Opinion: Here’s Why I Think That the Galaxy S20 Series Isn’t Overpriced
Now that the dust has settled around Samsung's Galaxy S20 series let's address some of the concerns around it, one of the primary being their prices. This is nothing new, and the same debate has raged on for years. Before going any further, yes, I'm aware that there are several other flagship devices such as the Mi 10 Pro that will give you similar, if not identical hardware at a lower price. The problem with Chinese devices, however, is that they're not as widely available. One would be hard-pressed to get their hands on a Mi 10 Pro in a market such as the United States and the UK. Not only is the Galaxy S20 easier to purchase, but you can also get a good deal on it if you work something out with your network provider.
Now, one can argue that a smartphone has no business costing $1,000, and they're right to a certain degree. A $500 smartphone can do just about everything one priced at $1,000 can. I'd go as far as saying that it is frivolous to spend $1,000 on a smartphone. But, if you have that kind of money to spend, the Galaxy S20 and Galaxy S20 Plus give you the very best the industry has to offer at the moment, and that, in my opinion, is a fair trade.
The Galaxy S20 and S20 Plus are priced just right
I'm going to talk about the Galaxy S20 Ultra later in the post, as Samsung never marketed it as a layman's phone. Last year's Galaxy S10 and Galaxy S10 Plus launched at $899 and $999 respectively for the 4G variants. This time around, the 5G-ready Galaxy S20 and Galaxy S20 Plus will set you back by $999 and $1,200, respectively. Even last year's Galaxy Note 10+ started at roughly $1,200, and the Galaxy S20+ is vastly superior to it in every regard. The 'base' Galaxy S20 is still good value for your money, considering that it is a major upgrade over its predecessors. The only other flagship that will give you a 120Hz AMOLED screen at that price is the ASUS ROG Phone 2, and that's severely lacking in the camera department. Furthermore, with the Galaxy S20, you also get 12GB of RAM and 128GB of expandable storage. If you're not a fan of large screens and camera gimmicks, the Galaxy S20 is ideal for you. All you really get in the S20 Plus is a larger screen, a ToF sensor, and a higher capacity battery.
If you're in a market where the 5G version of the devices is not available, then you get a bit of a raw deal, as the amount of RAM is bumped down to 8GB without a tangible reduction in price. For example, I am based in India, where the 5G versions of all thee phones don't exist. Here, the base Galaxy S20 can be had for ~$940, the S20 Plus for ~$1,040, and the Galaxy S20 Ultra for roughly ~$1,300. However, it is still cheaper than buying last year's iPhones. An iPhone 11 Pro with just 64GB of storage costs roughly the same as the Galaxy S20 Ultra, while the iPhone 11 Pro Max can go as high as ~$1,600.
The Galaxy S20 Ultra, on the other hand, is a bit overpriced
Everyone freaked out when Samsung announced that the Galaxy S20 Ultra would start at $1,400 for the base variant. I'm on board with the sentiment that it is a bit too expensive for a smartphone, especially one with just 128GB of storage. The 512GB version can be had for $1,600, but you also get 16GB of RAM with it. You could theoretically use the phone in DeX mode on an aging laptop and give it a new lease of life. Alternatively, you could even hook it up with a Bluetooth keyboard/mouse, connect it to a monitor and use it as a backup workhorse. Those are the only two real-world uses I see for a phone with that much memory, but with that kind of money, you're better off simply buying an $800 phone and laptop.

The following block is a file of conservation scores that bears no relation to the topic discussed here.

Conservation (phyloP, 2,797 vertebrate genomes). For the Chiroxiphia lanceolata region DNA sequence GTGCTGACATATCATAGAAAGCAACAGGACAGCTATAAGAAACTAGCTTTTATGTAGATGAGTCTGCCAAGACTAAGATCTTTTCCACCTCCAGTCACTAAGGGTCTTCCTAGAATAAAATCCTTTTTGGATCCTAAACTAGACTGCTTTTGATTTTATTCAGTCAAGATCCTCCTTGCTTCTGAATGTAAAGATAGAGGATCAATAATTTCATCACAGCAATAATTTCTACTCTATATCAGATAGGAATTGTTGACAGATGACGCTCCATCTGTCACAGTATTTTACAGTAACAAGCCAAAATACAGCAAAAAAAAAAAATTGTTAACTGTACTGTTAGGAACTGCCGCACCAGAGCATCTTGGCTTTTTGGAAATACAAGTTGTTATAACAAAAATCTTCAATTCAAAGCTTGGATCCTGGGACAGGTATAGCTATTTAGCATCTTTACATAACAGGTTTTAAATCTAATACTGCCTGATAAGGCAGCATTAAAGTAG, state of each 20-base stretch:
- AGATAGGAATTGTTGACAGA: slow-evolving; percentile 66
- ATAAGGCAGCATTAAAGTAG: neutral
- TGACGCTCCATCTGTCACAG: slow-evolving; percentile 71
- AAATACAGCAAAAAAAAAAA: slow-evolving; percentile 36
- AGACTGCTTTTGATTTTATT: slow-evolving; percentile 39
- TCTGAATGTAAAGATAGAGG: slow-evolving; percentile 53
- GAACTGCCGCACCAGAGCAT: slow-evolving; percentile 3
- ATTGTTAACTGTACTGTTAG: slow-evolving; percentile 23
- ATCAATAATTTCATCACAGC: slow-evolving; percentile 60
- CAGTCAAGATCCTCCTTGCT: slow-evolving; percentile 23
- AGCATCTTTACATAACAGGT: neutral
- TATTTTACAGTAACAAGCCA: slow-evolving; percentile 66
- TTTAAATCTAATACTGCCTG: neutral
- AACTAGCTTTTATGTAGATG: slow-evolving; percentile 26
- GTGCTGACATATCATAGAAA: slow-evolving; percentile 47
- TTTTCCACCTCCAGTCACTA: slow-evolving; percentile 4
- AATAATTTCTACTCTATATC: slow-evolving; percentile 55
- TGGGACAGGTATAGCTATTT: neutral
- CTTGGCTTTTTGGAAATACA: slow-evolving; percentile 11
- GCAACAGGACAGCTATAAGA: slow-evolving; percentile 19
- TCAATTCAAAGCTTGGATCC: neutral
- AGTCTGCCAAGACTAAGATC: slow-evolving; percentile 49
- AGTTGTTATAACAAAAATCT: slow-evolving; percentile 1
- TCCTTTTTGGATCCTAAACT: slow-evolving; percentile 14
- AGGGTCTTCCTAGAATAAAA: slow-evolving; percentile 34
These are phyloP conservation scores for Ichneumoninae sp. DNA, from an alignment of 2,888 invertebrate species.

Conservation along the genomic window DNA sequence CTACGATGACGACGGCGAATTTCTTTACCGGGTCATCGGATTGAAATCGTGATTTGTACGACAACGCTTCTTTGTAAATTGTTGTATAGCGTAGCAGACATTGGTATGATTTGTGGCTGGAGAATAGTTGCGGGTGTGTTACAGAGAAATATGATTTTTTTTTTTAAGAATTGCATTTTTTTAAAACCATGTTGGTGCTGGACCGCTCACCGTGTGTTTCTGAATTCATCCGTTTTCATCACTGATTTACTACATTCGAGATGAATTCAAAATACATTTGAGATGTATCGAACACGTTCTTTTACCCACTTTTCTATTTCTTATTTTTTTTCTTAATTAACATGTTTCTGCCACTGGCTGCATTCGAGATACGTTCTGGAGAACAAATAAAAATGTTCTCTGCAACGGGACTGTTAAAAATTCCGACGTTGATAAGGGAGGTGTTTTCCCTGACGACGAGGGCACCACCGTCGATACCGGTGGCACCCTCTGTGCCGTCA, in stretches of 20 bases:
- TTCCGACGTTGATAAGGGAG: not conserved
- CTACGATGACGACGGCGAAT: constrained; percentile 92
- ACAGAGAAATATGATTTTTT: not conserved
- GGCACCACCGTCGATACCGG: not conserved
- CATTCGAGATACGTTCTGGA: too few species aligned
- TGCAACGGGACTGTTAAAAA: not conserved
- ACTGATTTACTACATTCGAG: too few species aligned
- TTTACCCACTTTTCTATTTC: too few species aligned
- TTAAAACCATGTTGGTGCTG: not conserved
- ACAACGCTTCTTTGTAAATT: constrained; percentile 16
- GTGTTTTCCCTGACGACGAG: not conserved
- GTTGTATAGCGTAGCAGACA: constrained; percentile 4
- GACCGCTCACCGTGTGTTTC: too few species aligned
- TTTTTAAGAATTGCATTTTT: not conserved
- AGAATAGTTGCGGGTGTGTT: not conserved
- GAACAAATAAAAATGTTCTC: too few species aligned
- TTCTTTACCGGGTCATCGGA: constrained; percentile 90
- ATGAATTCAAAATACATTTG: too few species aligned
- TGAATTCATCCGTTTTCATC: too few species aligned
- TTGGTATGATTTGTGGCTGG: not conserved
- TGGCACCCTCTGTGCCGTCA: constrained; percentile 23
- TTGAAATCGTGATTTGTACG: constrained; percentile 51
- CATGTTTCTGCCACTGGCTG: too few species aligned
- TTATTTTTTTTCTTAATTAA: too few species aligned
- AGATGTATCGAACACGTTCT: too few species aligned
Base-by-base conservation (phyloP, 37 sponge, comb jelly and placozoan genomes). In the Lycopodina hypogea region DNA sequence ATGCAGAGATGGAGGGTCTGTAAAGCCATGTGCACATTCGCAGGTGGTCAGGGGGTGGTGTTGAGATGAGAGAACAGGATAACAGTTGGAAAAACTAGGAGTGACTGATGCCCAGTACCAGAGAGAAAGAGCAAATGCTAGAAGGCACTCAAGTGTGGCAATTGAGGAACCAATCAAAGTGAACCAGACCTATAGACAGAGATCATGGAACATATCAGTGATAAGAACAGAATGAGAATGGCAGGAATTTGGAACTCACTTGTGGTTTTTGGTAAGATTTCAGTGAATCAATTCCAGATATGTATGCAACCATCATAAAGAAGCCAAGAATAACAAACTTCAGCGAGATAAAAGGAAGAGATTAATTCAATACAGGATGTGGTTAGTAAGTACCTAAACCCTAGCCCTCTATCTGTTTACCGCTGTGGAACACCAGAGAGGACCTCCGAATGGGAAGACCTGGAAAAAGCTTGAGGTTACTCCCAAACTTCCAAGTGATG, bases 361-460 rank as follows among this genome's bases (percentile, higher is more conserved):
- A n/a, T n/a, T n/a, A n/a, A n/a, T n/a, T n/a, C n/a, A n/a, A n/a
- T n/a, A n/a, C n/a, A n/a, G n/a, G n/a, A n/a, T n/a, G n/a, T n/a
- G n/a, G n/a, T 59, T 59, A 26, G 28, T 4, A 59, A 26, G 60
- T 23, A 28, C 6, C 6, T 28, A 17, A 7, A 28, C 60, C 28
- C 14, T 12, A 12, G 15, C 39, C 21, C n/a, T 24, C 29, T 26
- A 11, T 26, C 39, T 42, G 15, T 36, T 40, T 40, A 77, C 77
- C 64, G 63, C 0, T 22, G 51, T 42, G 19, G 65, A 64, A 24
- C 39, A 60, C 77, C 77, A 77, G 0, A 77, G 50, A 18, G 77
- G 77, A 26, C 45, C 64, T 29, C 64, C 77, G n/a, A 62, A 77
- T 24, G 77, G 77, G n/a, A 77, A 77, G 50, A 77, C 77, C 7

In Samsung's defense, the company did say that the Galaxy S20 Ultra isn't for 'normies' and is ideal for those who need an impeccable camera. All you really get is a better front and rear camera. 100X Space Zoom might be good to have on paper, but I fail to see how it'll help in day-to-day use. It is, after all, an enthusiast-only device and I'm sure enthusiasts will find creative ways of putting the seemingly overpowered camera hardware to good use.
Until last year, the upgrades between subsequent Galaxy S series phones were incremental, at best. All you really got was a newer processor, a slightly better camera and a few software features. The Galaxy S20 series' camera and display are remarkedly better than that of its predecessors. There's the issue of the missing headphone jack, but that's a lost cause, at this point. Overall, it is the most significant leap we've seen in a while. And, I'm happy to say, Samsung has priced it just right.
I'm not implying that the Galaxy S20 series will be the best smartphone release of the year. We have a lot of exciting devices lined up, and at least a few of them will outshine Samsung's offerings.
Unlike products from a particular fruit-based competitor, you get the best the industry has to offer instead of two-year-old features, some adjectives, and empty platitudes about how it is the best thing to happen to humanity.
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